Written By: Dr M. A. Wajid
If you'd like to be happier – who wouldn't – the first step may be to challenge your own views about happiness.
May be you think that to be happier, you need more than you have now – more freedom, more money, more love – and so on. Or maybe you've convinced yourself that this is as good as it gets. Such beliefs may be more myths than a fact. Although a myth usually contains a kernel of truth, it can also sprout and grow, spreading seeds of doubt that can ultimately crowd out your own growth.
Here are six common myths about happiness that may actually be downsizing your happiness. The truth may set you free for a happier life, starting right now.
Myth No. 1: Either you have it or you don't.
Two siblings raised under same environment, at times, have opposite personalities – one may be sour, and the other sunny. This makes it hard to dispute the fact that genes play a powerful role in each person's happiness. There's evidence that genetics contributes to about 50% of your happiness set point.
On the other hand, if you do any work, you can become happier, no matter what your set point is. You probably won't go from a one to a ten, but you can become happier. It just takes commitment and effort, as with any meaningful goal in life.
Myth No. 2: Happiness is a Destination.
Many people think of happiness as a destination or acquisition – whether it's marriage, money, or a move to a new location. Sure, things like these can contribute to happiness, but not as much as you might think.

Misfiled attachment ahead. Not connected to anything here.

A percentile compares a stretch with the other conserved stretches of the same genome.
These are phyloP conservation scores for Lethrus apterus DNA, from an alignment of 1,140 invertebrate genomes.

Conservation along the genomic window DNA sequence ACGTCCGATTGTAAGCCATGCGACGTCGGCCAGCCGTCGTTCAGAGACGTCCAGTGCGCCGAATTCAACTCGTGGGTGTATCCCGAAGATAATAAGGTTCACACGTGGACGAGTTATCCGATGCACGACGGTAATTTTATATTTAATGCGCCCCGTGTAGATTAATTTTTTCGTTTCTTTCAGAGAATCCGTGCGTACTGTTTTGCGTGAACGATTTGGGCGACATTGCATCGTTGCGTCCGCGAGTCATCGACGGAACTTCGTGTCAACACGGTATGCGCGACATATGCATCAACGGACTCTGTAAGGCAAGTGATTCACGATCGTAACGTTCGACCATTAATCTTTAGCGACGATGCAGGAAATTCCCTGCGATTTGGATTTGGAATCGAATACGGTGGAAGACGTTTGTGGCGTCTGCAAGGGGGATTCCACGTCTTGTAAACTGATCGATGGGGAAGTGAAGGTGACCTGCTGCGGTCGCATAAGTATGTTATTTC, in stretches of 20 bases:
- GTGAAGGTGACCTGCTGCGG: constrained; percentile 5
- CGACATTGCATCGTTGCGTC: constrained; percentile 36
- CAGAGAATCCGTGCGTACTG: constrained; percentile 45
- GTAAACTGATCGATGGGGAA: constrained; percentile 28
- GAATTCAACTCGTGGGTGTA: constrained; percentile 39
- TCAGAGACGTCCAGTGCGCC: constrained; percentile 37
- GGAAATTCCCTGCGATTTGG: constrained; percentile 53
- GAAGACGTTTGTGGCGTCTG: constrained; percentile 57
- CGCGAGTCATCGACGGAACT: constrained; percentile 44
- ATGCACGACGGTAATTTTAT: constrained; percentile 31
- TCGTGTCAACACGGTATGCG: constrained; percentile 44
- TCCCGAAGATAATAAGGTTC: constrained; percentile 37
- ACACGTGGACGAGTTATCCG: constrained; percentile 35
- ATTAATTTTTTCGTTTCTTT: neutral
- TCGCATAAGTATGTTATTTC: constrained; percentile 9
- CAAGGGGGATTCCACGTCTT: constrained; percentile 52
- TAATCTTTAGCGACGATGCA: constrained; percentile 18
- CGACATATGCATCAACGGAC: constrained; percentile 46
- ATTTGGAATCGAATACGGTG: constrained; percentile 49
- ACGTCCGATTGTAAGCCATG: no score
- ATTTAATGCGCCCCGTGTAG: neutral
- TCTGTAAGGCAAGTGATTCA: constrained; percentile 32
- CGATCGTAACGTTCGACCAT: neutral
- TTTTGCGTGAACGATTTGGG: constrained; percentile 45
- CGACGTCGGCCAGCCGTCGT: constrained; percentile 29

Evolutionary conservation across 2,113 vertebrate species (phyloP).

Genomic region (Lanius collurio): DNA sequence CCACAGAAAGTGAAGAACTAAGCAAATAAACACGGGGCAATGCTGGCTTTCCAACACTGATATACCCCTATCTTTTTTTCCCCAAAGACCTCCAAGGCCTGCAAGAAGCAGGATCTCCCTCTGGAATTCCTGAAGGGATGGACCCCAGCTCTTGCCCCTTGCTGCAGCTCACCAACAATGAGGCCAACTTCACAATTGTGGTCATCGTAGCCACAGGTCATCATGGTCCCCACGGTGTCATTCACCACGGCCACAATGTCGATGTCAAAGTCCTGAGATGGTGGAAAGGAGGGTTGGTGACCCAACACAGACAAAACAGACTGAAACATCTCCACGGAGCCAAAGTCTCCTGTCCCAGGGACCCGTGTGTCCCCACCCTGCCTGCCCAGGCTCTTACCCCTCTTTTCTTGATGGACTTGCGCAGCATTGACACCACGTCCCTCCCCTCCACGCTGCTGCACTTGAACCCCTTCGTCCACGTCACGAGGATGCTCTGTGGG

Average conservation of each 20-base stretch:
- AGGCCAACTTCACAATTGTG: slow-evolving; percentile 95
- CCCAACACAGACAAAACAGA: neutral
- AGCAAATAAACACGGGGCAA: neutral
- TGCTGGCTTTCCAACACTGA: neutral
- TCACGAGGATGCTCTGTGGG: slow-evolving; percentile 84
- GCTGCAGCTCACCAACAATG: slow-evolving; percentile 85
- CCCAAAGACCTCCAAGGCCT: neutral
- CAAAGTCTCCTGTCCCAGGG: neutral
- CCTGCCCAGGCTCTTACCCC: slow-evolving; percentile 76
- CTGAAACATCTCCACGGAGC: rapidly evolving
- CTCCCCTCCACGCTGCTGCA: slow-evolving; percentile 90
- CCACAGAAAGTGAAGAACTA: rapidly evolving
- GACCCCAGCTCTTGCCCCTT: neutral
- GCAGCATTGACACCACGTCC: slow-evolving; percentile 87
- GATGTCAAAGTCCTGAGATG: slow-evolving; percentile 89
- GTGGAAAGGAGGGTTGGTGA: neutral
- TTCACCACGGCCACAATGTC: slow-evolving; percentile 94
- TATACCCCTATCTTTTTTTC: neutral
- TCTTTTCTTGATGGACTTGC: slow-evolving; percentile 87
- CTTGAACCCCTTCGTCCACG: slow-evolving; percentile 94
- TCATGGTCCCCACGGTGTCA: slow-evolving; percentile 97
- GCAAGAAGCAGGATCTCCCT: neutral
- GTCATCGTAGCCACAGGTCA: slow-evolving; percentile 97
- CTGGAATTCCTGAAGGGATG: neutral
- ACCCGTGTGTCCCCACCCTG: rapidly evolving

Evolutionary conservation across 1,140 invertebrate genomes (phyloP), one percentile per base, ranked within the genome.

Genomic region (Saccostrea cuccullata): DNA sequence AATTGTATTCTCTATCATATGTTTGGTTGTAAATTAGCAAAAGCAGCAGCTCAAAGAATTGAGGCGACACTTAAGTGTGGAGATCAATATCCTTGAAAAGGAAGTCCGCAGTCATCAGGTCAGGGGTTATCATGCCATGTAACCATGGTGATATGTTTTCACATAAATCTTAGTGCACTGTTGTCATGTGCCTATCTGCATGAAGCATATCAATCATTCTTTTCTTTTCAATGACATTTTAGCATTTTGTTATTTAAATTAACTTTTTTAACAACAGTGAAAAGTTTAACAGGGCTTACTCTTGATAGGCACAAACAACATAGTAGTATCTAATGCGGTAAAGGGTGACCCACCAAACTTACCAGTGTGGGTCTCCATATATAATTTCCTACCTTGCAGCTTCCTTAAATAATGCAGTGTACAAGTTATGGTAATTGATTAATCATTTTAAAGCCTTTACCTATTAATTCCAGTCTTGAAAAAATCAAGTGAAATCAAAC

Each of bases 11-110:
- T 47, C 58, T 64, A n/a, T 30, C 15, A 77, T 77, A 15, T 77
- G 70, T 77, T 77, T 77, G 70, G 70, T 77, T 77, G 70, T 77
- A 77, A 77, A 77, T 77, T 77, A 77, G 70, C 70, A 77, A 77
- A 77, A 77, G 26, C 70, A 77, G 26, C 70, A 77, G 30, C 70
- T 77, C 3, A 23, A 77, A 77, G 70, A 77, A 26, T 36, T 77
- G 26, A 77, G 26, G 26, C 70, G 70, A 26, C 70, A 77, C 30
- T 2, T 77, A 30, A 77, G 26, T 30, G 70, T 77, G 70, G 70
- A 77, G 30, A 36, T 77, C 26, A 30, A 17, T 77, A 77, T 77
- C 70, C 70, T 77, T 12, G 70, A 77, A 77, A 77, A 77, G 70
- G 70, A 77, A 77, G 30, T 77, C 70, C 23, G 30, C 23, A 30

Happiness isn't the emotional finish line in the race of life. It's a process and a resource. A data shows that when people are happier, they become healthier and more curious, sociable, helpful, creative, and willing to try new things.
Myth No. 3: You always Adapt to your Happiness Set Point.
It's true that people tend to adapt fairly quickly to positive changes in their lives. In fact, adaptation is one of the big obstacles to becoming happier. The long-awaited house, the new car, the prestigious job – all can bring a temporary boost, but then recede into the background with time.
Why does this happen? One reason is that we evolve to pay more attention to novelty. For our ancestors, novelty signalled either danger or opportunity.
To help thwart adaptation, you can also use novelty to your advantage. For instance, if your home has become a little old, you might try rearranging furniture or try to bring few changes without spending much of money. It shell start to look good – all new again.
Myth No. 4: Negative emotions always outweigh the Positive ones.
For quite some time, research has indicated that negative emotions are more powerful than positive ones. For example, studies show that people don't have equal reactions to gaining 100 and losing 300. The loss tends to have a stronger effect than the gain.
Negative emotions might edge out positive emotions in the moment, because they're telling you to find a problem and fix it. By contrast, positive emotions appear to win out over time because they let you build on what you have.